For most of us, life’s biggest landmarks are a leap of faith. There’s no telling that there isn’t someone who would have made you happier; you can’t be sure that you won’t regret buying that bigger house. Many women still feel as if they’re not qualified to have become mothers the first time around, and as for baby number two – if you’re still reeling from your first, how on earth can you be sure you’ll have the time and energy to parent two kids?
Relax – there are hidden clues everywhere.
You finally stop feeling as though you’re treading water.
“I think you can feel confident about being a second-time mom when you’ve achieved a sense of balance in most areas: you have enough time to spend with your first, with your hubby and with yourself,” says Tracey Glass. And, yes – once you’ve mastered one-handed nappy changes, remember to pack everything you need in your baby bag, stop panicking about schedules and (dare we say it) manage to get a full eight hours on occasion, you probably have the confidence to try again.
It’s the right time for the family.
“My little one started asking when her “bruzzer” was going to arrive, so we thought we should do something about it!” says Gail Maimane. Samantha Leps agrees that it was her first child who determined the timing for the second: “We spent a holiday in Cape Town tag-teaming ball and swimming, and we realised our holidays would become a lot more restful if she had a sibling to play with!”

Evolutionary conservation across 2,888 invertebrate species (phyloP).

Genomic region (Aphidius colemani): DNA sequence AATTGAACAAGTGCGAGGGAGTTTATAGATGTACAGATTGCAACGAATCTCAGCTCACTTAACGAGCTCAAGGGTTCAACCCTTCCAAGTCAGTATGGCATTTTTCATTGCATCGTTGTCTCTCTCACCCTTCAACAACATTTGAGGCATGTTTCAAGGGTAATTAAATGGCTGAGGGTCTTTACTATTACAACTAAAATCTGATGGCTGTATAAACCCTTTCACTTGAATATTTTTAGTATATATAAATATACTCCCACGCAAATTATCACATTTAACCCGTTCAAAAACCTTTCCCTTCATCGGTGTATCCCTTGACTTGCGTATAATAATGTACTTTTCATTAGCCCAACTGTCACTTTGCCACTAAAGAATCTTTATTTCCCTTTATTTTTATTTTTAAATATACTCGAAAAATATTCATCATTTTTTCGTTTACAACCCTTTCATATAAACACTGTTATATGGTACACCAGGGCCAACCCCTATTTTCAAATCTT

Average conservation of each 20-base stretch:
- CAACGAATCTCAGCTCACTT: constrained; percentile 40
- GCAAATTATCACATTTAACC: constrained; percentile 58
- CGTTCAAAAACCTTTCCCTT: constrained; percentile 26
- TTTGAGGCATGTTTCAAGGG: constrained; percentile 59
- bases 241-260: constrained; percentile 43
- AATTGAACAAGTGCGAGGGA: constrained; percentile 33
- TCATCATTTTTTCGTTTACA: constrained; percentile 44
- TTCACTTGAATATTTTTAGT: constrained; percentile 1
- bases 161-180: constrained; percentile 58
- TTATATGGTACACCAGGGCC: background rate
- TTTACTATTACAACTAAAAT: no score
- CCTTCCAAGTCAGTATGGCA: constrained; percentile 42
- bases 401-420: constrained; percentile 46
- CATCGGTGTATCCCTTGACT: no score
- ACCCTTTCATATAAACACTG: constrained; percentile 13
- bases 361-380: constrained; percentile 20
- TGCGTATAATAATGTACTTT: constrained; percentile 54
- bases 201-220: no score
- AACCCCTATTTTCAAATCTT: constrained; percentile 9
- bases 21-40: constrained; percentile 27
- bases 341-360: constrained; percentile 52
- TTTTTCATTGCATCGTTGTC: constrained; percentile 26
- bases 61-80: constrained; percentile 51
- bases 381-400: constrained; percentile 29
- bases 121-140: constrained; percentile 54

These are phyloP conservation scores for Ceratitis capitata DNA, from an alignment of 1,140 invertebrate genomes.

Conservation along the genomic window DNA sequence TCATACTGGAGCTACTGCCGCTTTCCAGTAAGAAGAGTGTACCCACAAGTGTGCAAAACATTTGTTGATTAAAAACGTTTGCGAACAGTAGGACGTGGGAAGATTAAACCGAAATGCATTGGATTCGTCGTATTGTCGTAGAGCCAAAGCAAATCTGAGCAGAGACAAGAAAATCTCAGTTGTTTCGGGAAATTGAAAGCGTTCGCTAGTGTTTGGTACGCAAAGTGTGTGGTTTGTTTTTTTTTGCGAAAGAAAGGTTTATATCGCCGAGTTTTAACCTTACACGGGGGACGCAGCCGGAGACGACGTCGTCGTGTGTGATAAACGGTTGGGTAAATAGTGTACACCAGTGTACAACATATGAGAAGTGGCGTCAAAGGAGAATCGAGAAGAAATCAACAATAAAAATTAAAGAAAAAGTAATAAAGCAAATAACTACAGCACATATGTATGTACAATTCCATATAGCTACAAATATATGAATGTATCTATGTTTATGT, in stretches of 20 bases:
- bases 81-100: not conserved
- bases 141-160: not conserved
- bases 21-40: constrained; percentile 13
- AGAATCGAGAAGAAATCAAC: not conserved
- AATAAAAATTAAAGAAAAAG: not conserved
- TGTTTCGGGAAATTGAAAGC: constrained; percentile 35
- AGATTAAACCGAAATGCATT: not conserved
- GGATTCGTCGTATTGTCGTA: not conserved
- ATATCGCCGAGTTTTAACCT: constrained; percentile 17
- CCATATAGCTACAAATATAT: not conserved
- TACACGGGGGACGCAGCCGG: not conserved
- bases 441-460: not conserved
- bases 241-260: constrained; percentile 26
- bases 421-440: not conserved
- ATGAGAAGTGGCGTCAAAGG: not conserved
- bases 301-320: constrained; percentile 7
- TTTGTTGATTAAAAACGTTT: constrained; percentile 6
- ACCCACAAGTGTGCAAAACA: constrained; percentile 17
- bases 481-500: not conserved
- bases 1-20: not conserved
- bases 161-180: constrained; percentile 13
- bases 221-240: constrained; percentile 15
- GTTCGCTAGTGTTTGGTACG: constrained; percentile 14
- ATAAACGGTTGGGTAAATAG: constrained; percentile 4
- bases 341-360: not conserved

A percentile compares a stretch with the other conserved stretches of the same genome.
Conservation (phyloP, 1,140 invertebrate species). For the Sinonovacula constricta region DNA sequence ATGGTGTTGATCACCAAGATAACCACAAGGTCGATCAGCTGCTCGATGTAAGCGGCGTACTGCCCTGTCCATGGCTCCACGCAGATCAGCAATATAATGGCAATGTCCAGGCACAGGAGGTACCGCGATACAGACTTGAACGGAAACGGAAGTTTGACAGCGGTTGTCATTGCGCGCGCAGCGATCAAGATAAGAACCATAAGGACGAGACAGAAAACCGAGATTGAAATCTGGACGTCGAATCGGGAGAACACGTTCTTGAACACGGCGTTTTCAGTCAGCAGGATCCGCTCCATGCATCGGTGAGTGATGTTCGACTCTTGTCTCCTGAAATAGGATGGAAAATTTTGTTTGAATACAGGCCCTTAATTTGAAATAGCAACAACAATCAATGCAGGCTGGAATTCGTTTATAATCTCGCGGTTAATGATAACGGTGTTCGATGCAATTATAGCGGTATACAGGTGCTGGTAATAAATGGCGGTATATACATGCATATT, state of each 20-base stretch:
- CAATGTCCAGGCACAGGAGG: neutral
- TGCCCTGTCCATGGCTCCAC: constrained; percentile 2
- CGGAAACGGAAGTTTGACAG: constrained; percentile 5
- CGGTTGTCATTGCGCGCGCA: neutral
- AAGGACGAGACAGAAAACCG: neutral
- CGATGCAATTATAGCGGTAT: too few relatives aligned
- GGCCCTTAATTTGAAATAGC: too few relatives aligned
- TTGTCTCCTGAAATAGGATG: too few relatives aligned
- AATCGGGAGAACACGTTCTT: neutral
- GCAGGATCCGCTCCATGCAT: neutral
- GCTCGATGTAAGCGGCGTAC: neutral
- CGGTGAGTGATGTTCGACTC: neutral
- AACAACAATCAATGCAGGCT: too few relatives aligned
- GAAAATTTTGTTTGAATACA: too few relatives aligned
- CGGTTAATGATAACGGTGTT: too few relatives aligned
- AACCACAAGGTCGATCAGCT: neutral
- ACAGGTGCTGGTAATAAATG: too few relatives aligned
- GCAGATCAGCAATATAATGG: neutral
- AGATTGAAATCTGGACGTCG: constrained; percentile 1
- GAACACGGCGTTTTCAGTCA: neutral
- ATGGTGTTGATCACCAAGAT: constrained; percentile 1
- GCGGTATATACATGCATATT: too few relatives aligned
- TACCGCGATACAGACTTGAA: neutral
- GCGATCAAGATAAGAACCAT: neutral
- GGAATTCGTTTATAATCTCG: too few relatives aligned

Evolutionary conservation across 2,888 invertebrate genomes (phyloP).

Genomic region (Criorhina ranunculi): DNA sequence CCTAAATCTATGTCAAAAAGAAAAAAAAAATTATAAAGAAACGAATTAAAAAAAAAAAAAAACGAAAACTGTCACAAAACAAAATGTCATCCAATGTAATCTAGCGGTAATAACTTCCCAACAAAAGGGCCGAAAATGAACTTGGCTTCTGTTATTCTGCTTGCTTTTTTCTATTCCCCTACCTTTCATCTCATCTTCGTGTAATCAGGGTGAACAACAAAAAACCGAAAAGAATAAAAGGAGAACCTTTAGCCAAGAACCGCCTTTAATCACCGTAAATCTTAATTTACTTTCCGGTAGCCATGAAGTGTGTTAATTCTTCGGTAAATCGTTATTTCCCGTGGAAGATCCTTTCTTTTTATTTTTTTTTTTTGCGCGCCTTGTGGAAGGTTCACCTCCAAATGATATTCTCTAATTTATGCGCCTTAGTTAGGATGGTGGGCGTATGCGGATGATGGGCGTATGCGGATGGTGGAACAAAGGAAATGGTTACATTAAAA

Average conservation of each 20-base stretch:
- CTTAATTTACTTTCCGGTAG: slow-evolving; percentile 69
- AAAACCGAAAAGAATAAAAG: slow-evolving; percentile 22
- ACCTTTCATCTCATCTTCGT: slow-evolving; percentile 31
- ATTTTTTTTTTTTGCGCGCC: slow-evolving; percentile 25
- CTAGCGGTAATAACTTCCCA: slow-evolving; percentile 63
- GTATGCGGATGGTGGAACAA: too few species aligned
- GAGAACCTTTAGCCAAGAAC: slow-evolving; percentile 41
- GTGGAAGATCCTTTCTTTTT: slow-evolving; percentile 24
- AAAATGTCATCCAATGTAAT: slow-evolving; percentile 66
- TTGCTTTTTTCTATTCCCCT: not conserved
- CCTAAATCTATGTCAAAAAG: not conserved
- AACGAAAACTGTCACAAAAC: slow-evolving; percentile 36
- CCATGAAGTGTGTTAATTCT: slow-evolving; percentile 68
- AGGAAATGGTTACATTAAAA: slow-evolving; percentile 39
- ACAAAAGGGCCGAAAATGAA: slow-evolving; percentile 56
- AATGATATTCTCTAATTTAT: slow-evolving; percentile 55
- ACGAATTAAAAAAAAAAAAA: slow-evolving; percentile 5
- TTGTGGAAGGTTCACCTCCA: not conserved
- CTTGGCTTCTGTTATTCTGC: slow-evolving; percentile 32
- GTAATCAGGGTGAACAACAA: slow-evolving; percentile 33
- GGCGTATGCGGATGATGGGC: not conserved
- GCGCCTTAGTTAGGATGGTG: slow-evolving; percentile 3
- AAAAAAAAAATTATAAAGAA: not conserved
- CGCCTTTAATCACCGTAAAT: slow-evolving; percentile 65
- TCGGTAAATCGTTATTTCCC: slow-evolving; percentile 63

It makes sense from a logistic perspective.
Mara Langkilde says she wanted “a standard two-year” age gap. A lot of moms try to get the ‘perfect’ interval: on the one hand, having your babies close together means that you have just a few intense years of nappy changing and tantrums, and then it’s all over. Plus, there’s none of the trauma of separate drop offs at school. Other people need time to recuperate, and relish the idea of having a slightly more independent sibling who may even be able to lend a helping hand.
Babies are everywhere!
That means they’re on your radar. If you’re eyeing someone else’s pregnant tummy enviously, or have found yourself staring wistfully at babies blissfully sleeping in their prams, you’re probably broody…
In her 16 years as journalist, Lisa Witepski’s work has appeared in most of South Africa’s leading publications, including the Mail & Guardian, Sunday Times, Entrepreneur and Financial Mail. She has written for a number of women’s magazines, including Living & Loving, Essentials and many others, across topics from lifestyle to travel, wellness, business and finance. She is a former acting Johannesburg Bureau Chief for Cosmopolitan, and former Features Editor at Travel News Weekly, but, above all, a besotted mom to Leya and Jessica. Lisa blogs at whydoialwayscravecake.blogspot.com and lisa.witepski.blogspot.com, and tweets at @LisaWitepski.